• Ethiopia is giving away 4 million low-energy light bulbs. For free! All citizens have to do is trade in their old-style incandescent bulbs. The new lights will last longer and help lower people’s energy bills. But, the low-energy bulbs won’t last forever and are 6 times more expensive; from the BBC.
  • So, amidst all the swirling weather news, President-elect Barack Obama has appointed two climate change experts, a physicist and a marine biologist. One will serve as Obama’s science advisor and the other will oversee ocean and atmospheric studies; from The New York Times.

Green-News: Monday 12.22.08

  • Sails power boats by wind, but Japan has launched the first solar-powered cargo ship. It can carry 6,400 cars and is outfitted with 328 solar panels, costing $1.68 million dollars. This power system with generate 40 kilowatts and covers 0.2% of the boats energy needs; the AFP reports.
  • Speaking of chilly temps, the United States wants to protect 7 species of penguins. The list includes 6 varieties classified as threatened and the African penguin that is an endangered species. But the penguins also live beyond the U.S., so protection could be limited; from MSNBC.

Green-News: Friday 12.19.08

  • Wind turbines could harm crops. Stronger turbulence might make land surfaces warmer and dryer. But there are a bunch of proposed solutions, like determining the optimum space between turbines and integrating wind power with the natural kinetic energy cycle; ENN investigates.

Green-News: Thursday 12.18.08

  • This year the Vatican will recycle its Christmas tree. At 33 meters, it’s the tallest tree ever displayed in St. Peter's Square in Rome. And instead of just chucking it into the wood chipper, the Vatican will use the wood from 120-year-old tree to make toys for poor children; Reuters reports.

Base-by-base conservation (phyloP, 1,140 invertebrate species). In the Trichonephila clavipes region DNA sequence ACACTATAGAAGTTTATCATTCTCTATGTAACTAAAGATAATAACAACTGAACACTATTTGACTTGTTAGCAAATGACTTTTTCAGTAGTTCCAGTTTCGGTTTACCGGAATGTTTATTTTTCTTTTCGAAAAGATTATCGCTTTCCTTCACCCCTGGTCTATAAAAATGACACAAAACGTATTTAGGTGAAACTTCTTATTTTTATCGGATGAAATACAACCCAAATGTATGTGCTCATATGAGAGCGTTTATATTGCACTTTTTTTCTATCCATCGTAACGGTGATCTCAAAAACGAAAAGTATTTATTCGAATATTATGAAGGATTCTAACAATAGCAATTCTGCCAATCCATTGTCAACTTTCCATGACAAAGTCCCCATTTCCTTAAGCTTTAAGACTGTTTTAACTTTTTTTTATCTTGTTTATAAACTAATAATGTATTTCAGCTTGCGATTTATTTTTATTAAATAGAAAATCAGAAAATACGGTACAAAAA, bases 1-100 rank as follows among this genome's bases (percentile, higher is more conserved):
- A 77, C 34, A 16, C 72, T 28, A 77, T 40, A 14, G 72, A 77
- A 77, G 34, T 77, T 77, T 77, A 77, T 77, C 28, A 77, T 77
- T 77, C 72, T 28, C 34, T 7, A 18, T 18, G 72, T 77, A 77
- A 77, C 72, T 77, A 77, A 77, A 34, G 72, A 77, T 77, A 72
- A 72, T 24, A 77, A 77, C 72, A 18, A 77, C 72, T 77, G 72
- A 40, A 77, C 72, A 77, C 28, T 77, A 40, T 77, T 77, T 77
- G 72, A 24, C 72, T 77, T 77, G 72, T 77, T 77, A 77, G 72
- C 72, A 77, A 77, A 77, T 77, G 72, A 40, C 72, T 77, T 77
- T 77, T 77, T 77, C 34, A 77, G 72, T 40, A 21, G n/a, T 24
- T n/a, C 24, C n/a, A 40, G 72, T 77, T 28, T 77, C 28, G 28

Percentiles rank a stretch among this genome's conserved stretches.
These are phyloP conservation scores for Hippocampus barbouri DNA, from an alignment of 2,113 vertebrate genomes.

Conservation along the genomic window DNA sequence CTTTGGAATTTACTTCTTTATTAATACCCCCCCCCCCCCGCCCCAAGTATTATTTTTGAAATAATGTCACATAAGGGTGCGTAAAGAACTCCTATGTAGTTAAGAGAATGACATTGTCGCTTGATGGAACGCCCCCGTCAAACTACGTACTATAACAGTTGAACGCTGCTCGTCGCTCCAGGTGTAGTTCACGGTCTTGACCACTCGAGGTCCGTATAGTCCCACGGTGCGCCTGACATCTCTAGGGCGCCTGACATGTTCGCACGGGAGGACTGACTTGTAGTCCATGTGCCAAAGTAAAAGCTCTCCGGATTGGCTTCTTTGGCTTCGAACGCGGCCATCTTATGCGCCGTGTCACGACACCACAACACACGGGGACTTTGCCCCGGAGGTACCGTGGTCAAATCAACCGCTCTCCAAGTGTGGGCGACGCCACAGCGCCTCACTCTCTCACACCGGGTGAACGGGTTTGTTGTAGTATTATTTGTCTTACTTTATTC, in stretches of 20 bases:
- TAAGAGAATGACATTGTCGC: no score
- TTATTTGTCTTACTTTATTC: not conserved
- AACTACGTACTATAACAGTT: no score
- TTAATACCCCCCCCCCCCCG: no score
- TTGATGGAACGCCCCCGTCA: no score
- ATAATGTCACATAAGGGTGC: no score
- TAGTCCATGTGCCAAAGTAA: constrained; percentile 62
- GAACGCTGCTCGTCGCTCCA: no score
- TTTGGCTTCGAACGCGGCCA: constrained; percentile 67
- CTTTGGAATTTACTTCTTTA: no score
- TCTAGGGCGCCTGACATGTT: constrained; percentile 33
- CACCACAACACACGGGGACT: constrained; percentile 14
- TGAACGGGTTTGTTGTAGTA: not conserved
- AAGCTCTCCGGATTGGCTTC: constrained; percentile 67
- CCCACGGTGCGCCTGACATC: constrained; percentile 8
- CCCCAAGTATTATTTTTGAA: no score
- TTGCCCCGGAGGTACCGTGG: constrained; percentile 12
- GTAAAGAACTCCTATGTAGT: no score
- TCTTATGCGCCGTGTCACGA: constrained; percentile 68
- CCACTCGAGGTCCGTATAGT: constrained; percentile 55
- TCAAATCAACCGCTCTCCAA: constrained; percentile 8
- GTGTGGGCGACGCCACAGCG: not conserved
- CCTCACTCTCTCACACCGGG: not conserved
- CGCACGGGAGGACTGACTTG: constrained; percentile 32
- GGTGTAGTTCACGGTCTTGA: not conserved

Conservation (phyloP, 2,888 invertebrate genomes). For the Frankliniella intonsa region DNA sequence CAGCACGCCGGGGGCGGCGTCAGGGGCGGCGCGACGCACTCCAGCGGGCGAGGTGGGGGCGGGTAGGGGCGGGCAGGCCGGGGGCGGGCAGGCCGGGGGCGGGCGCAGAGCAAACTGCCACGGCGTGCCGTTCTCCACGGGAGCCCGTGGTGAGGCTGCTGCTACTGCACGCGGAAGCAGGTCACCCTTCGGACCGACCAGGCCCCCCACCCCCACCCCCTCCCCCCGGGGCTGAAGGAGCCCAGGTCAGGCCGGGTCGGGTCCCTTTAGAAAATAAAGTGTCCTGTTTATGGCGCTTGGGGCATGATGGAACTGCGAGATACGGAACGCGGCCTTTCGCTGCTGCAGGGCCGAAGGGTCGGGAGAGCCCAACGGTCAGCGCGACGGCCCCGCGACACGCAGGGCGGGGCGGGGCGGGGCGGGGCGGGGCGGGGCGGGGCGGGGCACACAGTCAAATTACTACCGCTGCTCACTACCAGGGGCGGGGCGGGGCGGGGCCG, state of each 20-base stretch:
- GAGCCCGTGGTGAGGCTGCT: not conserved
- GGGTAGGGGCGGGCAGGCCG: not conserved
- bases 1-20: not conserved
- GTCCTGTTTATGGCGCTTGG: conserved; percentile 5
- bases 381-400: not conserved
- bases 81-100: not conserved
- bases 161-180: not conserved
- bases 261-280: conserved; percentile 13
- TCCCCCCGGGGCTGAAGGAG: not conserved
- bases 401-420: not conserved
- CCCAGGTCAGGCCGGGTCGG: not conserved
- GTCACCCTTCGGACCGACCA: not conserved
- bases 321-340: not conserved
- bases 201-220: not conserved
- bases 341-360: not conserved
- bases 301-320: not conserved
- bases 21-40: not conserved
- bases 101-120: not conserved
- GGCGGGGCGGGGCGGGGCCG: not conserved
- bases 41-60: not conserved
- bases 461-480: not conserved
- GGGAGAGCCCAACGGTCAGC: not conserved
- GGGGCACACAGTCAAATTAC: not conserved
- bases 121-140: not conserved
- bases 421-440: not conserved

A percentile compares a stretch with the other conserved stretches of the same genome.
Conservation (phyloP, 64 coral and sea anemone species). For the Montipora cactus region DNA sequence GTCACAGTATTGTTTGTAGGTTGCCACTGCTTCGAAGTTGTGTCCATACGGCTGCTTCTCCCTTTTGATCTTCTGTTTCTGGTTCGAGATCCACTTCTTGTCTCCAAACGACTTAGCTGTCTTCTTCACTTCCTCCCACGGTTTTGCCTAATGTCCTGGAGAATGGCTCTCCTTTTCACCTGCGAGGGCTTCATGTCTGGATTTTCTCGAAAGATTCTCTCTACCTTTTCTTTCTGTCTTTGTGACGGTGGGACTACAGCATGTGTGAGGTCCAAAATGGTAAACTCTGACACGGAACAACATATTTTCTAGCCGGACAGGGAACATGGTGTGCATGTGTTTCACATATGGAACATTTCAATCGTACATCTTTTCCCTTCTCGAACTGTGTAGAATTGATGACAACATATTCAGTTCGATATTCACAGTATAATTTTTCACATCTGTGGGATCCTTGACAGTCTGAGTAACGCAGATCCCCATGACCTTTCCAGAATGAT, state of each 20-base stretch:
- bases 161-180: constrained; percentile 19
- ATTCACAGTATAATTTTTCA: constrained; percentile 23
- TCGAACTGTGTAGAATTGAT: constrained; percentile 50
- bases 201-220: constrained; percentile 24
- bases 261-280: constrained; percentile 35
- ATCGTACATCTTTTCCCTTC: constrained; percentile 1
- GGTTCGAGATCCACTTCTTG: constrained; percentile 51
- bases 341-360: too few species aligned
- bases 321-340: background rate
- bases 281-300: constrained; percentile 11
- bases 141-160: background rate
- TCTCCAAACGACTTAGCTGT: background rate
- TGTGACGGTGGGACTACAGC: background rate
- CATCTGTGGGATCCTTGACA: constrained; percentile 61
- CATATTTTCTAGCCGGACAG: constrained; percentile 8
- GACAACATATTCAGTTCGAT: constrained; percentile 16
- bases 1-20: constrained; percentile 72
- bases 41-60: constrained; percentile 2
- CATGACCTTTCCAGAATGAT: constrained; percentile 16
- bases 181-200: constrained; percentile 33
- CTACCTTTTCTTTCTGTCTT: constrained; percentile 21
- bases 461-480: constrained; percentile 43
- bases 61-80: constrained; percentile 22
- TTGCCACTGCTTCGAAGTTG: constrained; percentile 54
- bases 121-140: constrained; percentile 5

• The U.S. is now growing a lot of maize for biofuels. But experts insist the lack of crop-diversity is messing with bug populations. Meaning there are less insects to eat pests that harm crops. Maize fields attract fewer ladybugs to eat the aphids that damage soybeans; NewScientist explains.
  • We all assume temperatures are constantly on the rise, but according to a new report, 2008 was actually the 10th warmest year since 1850. But, without humans mucking up the climate we would have been 50% less likely to see a year as warm as 2008; The New York Times investigates.
  • Despite their bad reputation, Cuba is a leader in the “eat local” movement. When the Soviet Union collapsed in 1991, Cuba planted thousands of local gardens to make up for the lack of imported food, setting up urban gardens next to parking lots and even on city rooftops; via ENN.

Green-News: Wednesday 12.17.08

Green-News: Tuesday 12.16.08

Green-News: Monday 12.15.08

  • Mexico pledges to cut greenhouse gas emissions by 50% by 2050, making it one of the few developing countries to set such a goal. They’ll use solar power, wind power and other clean technologies to meet the mark. Officials hope other countries follow; via the Associated Press.

Green-News: Friday 12.12.08

  • Here’s more oceans news, according to a recent computer model, ozone depletion, i.e. holes in the ozone layer, is causing ocean acidification, resulting in weaker carbon sinks. The ocean is the earth’s largest carbon sink, soaking up 40% of the world’s greenhouse gas; from NatureNews.